We Say “Kiwa’nan” to Kitá Wines with 3 Blends by Tara Gomez Paired with Soul Food #WinePW #BHM

Kita blends by Tara Gomez

 
When the Santa Ynez Band of Chumash Indians invested in Kitá Wines, they became the very first Native American tribe to have a Native American winemaker, vineyard and winemaking operation run solely by their own people. Winemaker Tara Gomez was there from the beginning, masterfully managing every step and blending the wines. “When we embarked on this journey in 2010, my mission from the very beginning was to approach these wines the same way I approach life: with a heart full of gratitude and a healthy appetite for adventure,” says Tara on Kita’s Facebook page. “There wasn’t a lot of discussion happening around Native American-made wines when we first started, and I am so proud to be part of the movement happening around the world as people look toward the original stewards of the land for unique and amazing wine, beer and spirits.”
 

Chumash Winemaker Tara Gomez

 
“Every step of the way I have been grateful for the opportunities provided by my tribe; both through the education and experience they have made available to me, and by being entrusted to share the story of our ancestors through wine cultivated from our ancestral land.” 

On May 23, 2013 Kitá Wines opened their doors and officially launched but earlier this month, the Chumash Tribe decided to say  “Kiwa’nan” and stop making wine. This means Tara will be able to focus on her family’s winery, Camins2Dreams which she and her wife Mireia started in 2017 to make hand-crafted, low-intervention, natural wines, wines which we are including in the 2022 edition of the Slow Wine Guide.
 
“Growing wine grapes is truly a partnership with Mother Earth.  It is about finding that connection to the land, soil and climate.  It’s not only about taking what we need, but by giving back in sustainable ways so that we can preserve the land for the longevity of our future generations,”  says Tara Gomez, winemaker.
 

Camins 2 Dreams winemakers Tara Gomez and Mireia Taribó at their Camins 2 Dreams tasting room in Lompoc

“Being able to provide representation for the Indigenous community in the wine industry has been an honor and a privilege,” says Tara, “and I look forward to continuing to elevate our native brothers and sisters in the beverage industry as my journey continues.”
 
Kita wines can be purchased in the tasting room and online at 40% off; the Tasting Room is open Friday-Sunday. Learn more: https://kitawines.com/
 

Kita’s tasting room is open Fridays-Sunday until the inventory is gone

To say “Kiwa’nan” (good bye in the Chumash language of Samala or Šmuwič) to Kita Wines and Kaqinaš (thank you) to winemaker Tara Gomez, and with this month’s BIPOC Wine Pairing Weekend theme, we decided to open the three bottles of Kita wine we purchased with an industry discount when we visited last February when we wrote about Kita here, also for #WinePW.

Scroll down for more BIPOC wines, wineries, winemakers, and pairings.

Kita wines paired with soul food

3 of Kita’s Santa Barbara County WINES

Kita means “Our Valley Oak” and the label, the cork and the lead features an oak leaf with topographic lines. Blends are named after the elements in the Chumash language. Learn more about the Chumash language and how to pronounce words here; learn more about Ventura County’s Chumash history here.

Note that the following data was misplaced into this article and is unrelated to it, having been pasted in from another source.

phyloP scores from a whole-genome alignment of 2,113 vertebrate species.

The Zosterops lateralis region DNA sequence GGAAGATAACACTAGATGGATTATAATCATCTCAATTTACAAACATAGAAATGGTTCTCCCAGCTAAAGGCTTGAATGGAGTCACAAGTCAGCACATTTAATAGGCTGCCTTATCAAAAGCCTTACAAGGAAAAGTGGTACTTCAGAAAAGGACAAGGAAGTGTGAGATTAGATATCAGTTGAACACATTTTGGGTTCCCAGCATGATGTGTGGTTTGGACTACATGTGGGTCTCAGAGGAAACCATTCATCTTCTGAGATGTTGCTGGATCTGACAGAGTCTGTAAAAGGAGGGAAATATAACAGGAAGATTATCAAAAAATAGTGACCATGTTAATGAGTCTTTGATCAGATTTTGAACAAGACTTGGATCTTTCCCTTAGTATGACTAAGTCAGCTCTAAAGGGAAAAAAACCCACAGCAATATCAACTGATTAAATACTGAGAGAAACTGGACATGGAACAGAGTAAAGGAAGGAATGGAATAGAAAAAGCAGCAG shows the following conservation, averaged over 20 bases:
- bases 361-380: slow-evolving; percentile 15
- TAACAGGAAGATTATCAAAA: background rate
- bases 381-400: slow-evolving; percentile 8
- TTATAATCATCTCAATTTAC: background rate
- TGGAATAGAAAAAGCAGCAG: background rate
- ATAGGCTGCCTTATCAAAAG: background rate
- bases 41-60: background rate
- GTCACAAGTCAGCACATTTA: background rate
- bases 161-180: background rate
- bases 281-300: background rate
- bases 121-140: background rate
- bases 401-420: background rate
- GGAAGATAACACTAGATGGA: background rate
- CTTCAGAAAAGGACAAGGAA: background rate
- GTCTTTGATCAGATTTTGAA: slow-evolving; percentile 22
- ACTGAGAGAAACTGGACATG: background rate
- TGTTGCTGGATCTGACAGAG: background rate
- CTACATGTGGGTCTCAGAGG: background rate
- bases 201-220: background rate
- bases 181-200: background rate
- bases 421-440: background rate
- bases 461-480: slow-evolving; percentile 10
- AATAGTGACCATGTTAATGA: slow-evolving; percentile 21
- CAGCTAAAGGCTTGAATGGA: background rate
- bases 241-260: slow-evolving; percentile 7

With access to 19 varietals, Tara shared in our interview last February about the opportunity to blend them: “I created the blends trying to tell a story about the natural elements of life,” she says. 

“A blend is the winemaker becoming an artist,” says Tara. “I don’t want to be like everyone else.”

  • 2018 Kita T’Aya  White Blend
    T’aya translates to “abalone shell” — water element

  • 2016 Kita Spe’y Grenache Blend
    Spe’y translates to “flower” — earth element

  • 2014 Kita Kalaš Merlot/Cabernet Franc Blend 
    Breathe” in the Native Language of Samala–air element

Because it is Black History Month, and because the Wine Pairing Weekend Wine writers are sharing BIPOC wines and foods to go with them this month, we decided to focus on “Soul Food.”

Kita white blend with fish cakes

Soul Food Inspired MENU

  • Creole-Style African Fish Patties with Pontchartrain Sauce

These elevated Fish Patties with Pontchartrain Sauce African and Cajun flavors combine the past and the present. While the recipe called for flounder, we used catfish which is what I could find at Vallarta Market. The fish is seasoned and fried then combined with yellow potatoes with a traditional Cajun Pontchartrain sauce using spices from the African diaspora. I had some small salad shrimp so we garnished the cakes with that on top of greens. We will be making these again! Read more and find the recipe here.  PS I’m looking forward to putting the leftover sauce on SALMON! 

  • Macaroni and Cheese:

    Do you know why Southern baked mac and cheese is important to Black culture? 

I learned here that James Hemings, an African American enslaved by Thomas Jefferson, trained as a culinary chef at 19 in France when Jefferson took him there. Based on his training, he created “Macaroni pie” or baked mac and cheese where he boiled the noodles in a combination of water and milk and then baked it. What makes it distinct “soul food” today is this process plus seasonings like dried or powdered garlic, onion, paprika, mustard and a mix of cheeses including mozzarella, cheddar, and American cheese. This recipe uses an Instant pot then bakes it off but after following the recipe, Sue feels it’s just easier to make it stove top then bake it. We put parmesan cheese on top.

  • Collard Greens

Kathy’s special recipe using this traditional vegetable calls for garlic and lemon. We used some with the Short Ribs as well as extra for our plates. YUM!

  • Oysters

But of course! Purchased at Vallarta. Straight no chaser.

  • Coffee Bourbon Braised Beef Short Ribs on polenta with greens 

“With the origin of coffee being birthed out of the continent of Africa, it has also become a staple worldwide,” writes recipe author My Pretty Brown Fit + Eats. “Growing up in the deep south, this recipe is a beautiful fusion of our parents, grandparents as well as our ancestors. The rich flavors of beef cooked slowly with notes of coffee and bourbon joined by stewed greens and golden grit cakes” offers “traditional soul food with modern ingenuity and social flair. Hearty meals are a reminder of our perseverance, remind us how to slow down, reflect on how far we’ve come and appreciate the sacrifices made in the kitchen, the gardens, and the fields that came before us.”

Vallarta Market had the beef short ribs on sale for the Super Bowl, and they were beautiful. I combined the dry rub ingredients and pulsed them in my coffee grinder since I don’t have a food processor. They were on the meat for almost 6 hours; could have gone longer. My husband adapted the recipe to use his smoker and his grill. He would have loved to slow cook them longer and since I have extra rub, we’ll do this again! Instead of making polenta, next time I’d buy it already prepared and slice it, fry it, and plate it with greens. Find the recipe here.